I’m sure FIFA, just like many other organisations that have had similar experiences, would say they have had better weeks.
So Mr Blatter is going, although it seems he will be taking hiw own sweet time in doing so.
But what can we learn about leadership from this distinctly ‘sticky’ situation?
Before I go on, let me just tell you I have no interest in football whatsoever.
Let’s look at some of the key qualities that help to deliver great leadership. For this article, and part 2 to follow, I will particularly look at four areas:
Blatter score: 6/10
One thing we all continually seek, whether at work or elsewhere, is certainty.
In a leadership context, both for the leader and for those they are leading, one of the constituent parts of establishing that certainty is direction – a robust, well-planned, well thought out, completely comprehensible way forward. If you ever listen to successful leaders, the best area always succinct about the direction they are taking the organisation.
What’s more, because that direction has been so thoroughly constructed, it can be easily understood by all it affects.
But what about Mr Blatter?
What direction had he (and his fellow executives) decided upon for FIFA, and was it clearly understood by all (especially bearing in mind how essential it is to FIFA for the media to clearly understand it too)?
Yes, there seemed to be a well understood direction regarding future FIFA tournaments, supporting and developing football participation in developing countries, and even, one could argue, when key FIFA members’ participation is required (e.g.: conferences, elections, bids, etc).
But what about exactly how the organisation will move itself forward, remain relevant both to the sporting world but also to the era in which we live now, and even give consistent and clear goals and identifiably progressive steps towards those goals?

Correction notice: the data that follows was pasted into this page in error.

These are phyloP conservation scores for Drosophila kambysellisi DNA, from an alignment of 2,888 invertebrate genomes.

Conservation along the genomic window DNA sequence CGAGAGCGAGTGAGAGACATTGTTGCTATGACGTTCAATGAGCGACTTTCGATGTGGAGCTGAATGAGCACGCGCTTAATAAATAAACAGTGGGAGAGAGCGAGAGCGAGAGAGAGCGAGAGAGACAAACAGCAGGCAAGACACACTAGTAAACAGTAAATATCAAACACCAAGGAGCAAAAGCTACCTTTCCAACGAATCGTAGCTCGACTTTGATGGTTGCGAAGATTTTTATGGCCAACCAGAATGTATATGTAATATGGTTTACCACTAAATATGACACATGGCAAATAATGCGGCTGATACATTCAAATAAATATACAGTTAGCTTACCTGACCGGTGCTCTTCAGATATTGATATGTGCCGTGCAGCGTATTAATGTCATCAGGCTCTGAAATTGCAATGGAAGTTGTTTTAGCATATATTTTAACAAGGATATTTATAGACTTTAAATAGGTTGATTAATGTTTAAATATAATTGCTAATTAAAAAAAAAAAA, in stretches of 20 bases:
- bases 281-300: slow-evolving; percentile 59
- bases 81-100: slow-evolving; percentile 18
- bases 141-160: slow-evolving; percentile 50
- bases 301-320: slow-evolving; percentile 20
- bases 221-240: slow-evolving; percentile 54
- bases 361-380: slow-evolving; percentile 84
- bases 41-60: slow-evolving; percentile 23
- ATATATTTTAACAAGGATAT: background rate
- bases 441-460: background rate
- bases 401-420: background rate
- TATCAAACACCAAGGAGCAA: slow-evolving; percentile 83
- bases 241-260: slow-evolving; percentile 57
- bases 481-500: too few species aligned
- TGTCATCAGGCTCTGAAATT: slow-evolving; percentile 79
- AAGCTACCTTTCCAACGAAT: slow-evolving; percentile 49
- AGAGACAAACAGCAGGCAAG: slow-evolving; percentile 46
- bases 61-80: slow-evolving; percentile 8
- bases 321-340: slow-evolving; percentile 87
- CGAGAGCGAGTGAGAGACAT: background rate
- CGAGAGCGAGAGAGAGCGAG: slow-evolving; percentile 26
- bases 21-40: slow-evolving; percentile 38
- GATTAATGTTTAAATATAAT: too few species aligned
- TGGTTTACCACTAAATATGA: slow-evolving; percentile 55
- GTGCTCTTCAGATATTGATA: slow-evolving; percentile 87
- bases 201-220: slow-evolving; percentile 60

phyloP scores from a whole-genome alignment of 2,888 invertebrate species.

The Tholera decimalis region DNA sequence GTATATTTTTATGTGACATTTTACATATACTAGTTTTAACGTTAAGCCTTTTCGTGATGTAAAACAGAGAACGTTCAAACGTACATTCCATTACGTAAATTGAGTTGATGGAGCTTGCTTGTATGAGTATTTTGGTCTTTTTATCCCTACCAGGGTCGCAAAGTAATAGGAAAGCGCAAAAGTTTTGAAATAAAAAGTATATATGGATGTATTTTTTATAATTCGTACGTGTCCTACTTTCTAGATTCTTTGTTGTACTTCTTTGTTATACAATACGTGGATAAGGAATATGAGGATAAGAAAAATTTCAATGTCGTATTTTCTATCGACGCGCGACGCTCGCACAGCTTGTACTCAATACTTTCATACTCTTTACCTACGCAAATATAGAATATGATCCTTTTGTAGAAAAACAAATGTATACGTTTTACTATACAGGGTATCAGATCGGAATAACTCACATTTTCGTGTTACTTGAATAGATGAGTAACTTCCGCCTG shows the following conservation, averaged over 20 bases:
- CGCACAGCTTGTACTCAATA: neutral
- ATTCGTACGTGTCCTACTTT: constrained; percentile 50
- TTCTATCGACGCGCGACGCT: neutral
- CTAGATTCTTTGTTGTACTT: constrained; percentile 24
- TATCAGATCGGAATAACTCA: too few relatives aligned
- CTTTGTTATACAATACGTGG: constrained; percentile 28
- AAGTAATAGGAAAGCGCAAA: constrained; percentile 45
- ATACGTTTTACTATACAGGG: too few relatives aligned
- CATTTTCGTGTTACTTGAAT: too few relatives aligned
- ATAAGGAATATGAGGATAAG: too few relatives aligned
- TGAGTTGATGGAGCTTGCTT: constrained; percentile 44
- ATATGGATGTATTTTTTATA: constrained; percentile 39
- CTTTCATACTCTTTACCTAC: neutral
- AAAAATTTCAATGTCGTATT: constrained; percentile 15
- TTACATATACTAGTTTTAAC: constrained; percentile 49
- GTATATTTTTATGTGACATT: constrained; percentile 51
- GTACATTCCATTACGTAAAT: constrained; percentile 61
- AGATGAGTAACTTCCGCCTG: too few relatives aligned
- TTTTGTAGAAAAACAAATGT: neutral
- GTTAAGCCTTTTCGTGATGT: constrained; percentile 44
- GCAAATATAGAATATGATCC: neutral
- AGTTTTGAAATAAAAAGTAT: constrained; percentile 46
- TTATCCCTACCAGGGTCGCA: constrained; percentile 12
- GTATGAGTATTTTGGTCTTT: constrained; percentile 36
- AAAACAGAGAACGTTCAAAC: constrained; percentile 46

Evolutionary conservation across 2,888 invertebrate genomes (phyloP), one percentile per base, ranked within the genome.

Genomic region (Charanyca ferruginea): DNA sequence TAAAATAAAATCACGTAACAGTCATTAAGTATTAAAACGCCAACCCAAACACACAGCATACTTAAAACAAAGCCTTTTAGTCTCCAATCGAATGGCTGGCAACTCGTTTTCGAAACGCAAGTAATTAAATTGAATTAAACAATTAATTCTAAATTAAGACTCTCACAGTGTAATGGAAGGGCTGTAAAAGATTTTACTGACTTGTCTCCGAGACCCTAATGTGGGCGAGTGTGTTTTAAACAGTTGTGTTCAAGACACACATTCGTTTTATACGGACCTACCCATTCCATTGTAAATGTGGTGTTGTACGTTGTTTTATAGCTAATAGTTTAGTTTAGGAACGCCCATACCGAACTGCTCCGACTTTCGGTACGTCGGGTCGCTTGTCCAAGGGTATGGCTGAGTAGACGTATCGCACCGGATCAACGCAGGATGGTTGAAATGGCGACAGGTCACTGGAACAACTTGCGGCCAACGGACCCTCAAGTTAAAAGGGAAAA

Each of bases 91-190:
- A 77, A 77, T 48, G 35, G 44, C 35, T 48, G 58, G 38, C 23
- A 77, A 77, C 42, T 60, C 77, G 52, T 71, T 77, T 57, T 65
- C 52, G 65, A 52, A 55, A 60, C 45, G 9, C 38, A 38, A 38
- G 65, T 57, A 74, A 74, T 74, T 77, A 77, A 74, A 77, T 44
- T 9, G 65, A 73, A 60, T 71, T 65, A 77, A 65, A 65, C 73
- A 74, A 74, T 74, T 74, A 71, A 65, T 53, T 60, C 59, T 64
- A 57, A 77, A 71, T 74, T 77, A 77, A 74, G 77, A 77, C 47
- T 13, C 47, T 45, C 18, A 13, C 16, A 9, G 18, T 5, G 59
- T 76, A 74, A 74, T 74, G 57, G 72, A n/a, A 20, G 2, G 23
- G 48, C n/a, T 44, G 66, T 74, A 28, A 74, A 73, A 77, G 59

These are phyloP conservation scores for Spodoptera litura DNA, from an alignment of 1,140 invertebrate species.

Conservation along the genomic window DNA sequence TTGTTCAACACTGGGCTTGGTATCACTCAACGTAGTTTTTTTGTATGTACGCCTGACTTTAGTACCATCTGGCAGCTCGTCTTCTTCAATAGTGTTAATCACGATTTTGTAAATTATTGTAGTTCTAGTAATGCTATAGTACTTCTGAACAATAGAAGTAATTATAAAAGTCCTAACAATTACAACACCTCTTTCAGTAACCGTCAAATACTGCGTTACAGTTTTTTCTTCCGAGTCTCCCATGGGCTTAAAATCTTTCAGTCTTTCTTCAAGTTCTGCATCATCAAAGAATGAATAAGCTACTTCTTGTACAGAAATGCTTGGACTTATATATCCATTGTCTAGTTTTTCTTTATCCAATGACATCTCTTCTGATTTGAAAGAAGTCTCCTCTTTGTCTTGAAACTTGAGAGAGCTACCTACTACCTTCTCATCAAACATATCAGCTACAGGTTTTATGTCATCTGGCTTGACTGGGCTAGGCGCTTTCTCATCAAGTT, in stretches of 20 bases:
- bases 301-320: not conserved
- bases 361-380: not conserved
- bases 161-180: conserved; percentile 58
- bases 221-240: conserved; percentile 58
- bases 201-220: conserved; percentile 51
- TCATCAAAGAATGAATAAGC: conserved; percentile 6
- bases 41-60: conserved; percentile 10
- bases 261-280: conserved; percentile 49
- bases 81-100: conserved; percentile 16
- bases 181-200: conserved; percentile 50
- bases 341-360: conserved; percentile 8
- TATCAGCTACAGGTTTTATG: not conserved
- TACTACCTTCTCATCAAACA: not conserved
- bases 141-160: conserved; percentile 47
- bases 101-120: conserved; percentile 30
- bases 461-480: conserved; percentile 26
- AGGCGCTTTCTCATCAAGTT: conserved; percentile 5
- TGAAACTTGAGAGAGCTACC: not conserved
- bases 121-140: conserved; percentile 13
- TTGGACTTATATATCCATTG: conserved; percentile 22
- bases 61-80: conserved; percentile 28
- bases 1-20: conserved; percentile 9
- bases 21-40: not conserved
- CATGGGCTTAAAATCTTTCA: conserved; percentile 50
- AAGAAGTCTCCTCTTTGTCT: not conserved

Both FIFA and Mr Blatter could, and most definitely should have done much, much better.
Blatter score: 2/10 (being generous!)
You may have heard me use the simple equation:
simple + clear = effective
So often, those in higher profile leadership roles are substantially lacking in how clear they are in most or all of the essential aspects of their role.
Communication, planning, goals, solutions, decisions, understanding, and the list goes on and on and on – every single one needs absolute clarity consistently and persistently.
If the leader is not crystal clear about what they are doing, how can they expect those around them, and those that depend on them to clearly support and deliver what they ask?
Worse still, in our media-obsessed world, a lack of clarity will very quickly become “smoke and mirrors”, then rumours will start, then the ‘mud’ starts to stick, or those infamous ‘skeletons’ start falling out of all those cupboards, and before you know it you’re on a downward spiral to goodness-knows-where.
And all because there has been insufficient clarity.
It seems this has been one area where Mr Blatter (and no doubt other FIFA executives) has performed poorly.
Has he been consistently clear? I think not.
Has he often confused the viewer/listener? At times, definitely,
Has he been transparent? Nope!
Look out for part 2, coming soon.
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